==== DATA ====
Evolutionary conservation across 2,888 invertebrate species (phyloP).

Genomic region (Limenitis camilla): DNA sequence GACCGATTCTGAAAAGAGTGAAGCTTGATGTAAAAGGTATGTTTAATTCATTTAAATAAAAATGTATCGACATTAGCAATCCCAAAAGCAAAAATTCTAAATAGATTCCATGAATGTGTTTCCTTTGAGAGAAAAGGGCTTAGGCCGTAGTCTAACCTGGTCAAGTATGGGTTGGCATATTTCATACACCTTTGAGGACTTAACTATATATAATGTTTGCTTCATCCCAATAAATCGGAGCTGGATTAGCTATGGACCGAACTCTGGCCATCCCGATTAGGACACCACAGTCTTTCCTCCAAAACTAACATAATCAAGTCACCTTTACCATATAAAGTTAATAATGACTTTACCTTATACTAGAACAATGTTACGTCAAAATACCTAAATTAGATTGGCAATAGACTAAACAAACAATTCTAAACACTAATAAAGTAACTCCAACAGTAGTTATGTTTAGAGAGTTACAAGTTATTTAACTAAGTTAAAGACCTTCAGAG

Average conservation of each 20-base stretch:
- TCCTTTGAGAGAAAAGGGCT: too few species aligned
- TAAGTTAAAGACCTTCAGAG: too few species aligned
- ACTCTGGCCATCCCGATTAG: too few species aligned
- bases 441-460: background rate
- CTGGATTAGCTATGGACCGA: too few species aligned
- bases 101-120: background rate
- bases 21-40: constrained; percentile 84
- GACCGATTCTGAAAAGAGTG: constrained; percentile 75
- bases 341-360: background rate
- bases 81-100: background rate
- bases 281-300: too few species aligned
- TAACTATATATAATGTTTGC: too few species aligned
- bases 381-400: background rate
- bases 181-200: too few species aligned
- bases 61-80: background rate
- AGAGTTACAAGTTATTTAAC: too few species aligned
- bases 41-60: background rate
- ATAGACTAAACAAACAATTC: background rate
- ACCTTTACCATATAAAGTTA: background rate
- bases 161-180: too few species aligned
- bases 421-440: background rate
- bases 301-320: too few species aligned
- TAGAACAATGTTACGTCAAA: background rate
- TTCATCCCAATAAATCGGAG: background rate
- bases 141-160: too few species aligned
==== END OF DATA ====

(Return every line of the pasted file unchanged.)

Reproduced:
Evolutionary conservation across 2,888 invertebrate species (phyloP).

Genomic region (Limenitis camilla): DNA sequence GACCGATTCTGAAAAGAGTGAAGCTTGATGTAAAAGGTATGTTTAATTCATTTAAATAAAAATGTATCGACATTAGCAATCCCAAAAGCAAAAATTCTAAATAGATTCCATGAATGTGTTTCCTTTGAGAGAAAAGGGCTTAGGCCGTAGTCTAACCTGGTCAAGTATGGGTTGGCATATTTCATACACCTTTGAGGACTTAACTATATATAATGTTTGCTTCATCCCAATAAATCGGAGCTGGATTAGCTATGGACCGAACTCTGGCCATCCCGATTAGGACACCACAGTCTTTCCTCCAAAACTAACATAATCAAGTCACCTTTACCATATAAAGTTAATAATGACTTTACCTTATACTAGAACAATGTTACGTCAAAATACCTAAATTAGATTGGCAATAGACTAAACAAACAATTCTAAACACTAATAAAGTAACTCCAACAGTAGTTATGTTTAGAGAGTTACAAGTTATTTAACTAAGTTAAAGACCTTCAGAG

Average conservation of each 20-base stretch:
- TCCTTTGAGAGAAAAGGGCT: too few species aligned
- TAAGTTAAAGACCTTCAGAG: too few species aligned
- ACTCTGGCCATCCCGATTAG: too few species aligned
- bases 441-460: background rate
- CTGGATTAGCTATGGACCGA: too few species aligned
- bases 101-120: background rate
- bases 21-40: constrained; percentile 84
- GACCGATTCTGAAAAGAGTG: constrained; percentile 75
- bases 341-360: background rate
- bases 81-100: background rate
- bases 281-300: too few species aligned
- TAACTATATATAATGTTTGC: too few species aligned
- bases 381-400: background rate
- bases 181-200: too few species aligned
- bases 61-80: background rate
- AGAGTTACAAGTTATTTAAC: too few species aligned
- bases 41-60: background rate
- ATAGACTAAACAAACAATTC: background rate
- ACCTTTACCATATAAAGTTA: background rate
- bases 161-180: too few species aligned
- bases 421-440: background rate
- bases 301-320: too few species aligned
- TAGAACAATGTTACGTCAAA: background rate
- TTCATCCCAATAAATCGGAG: background rate
- bases 141-160: too few species aligned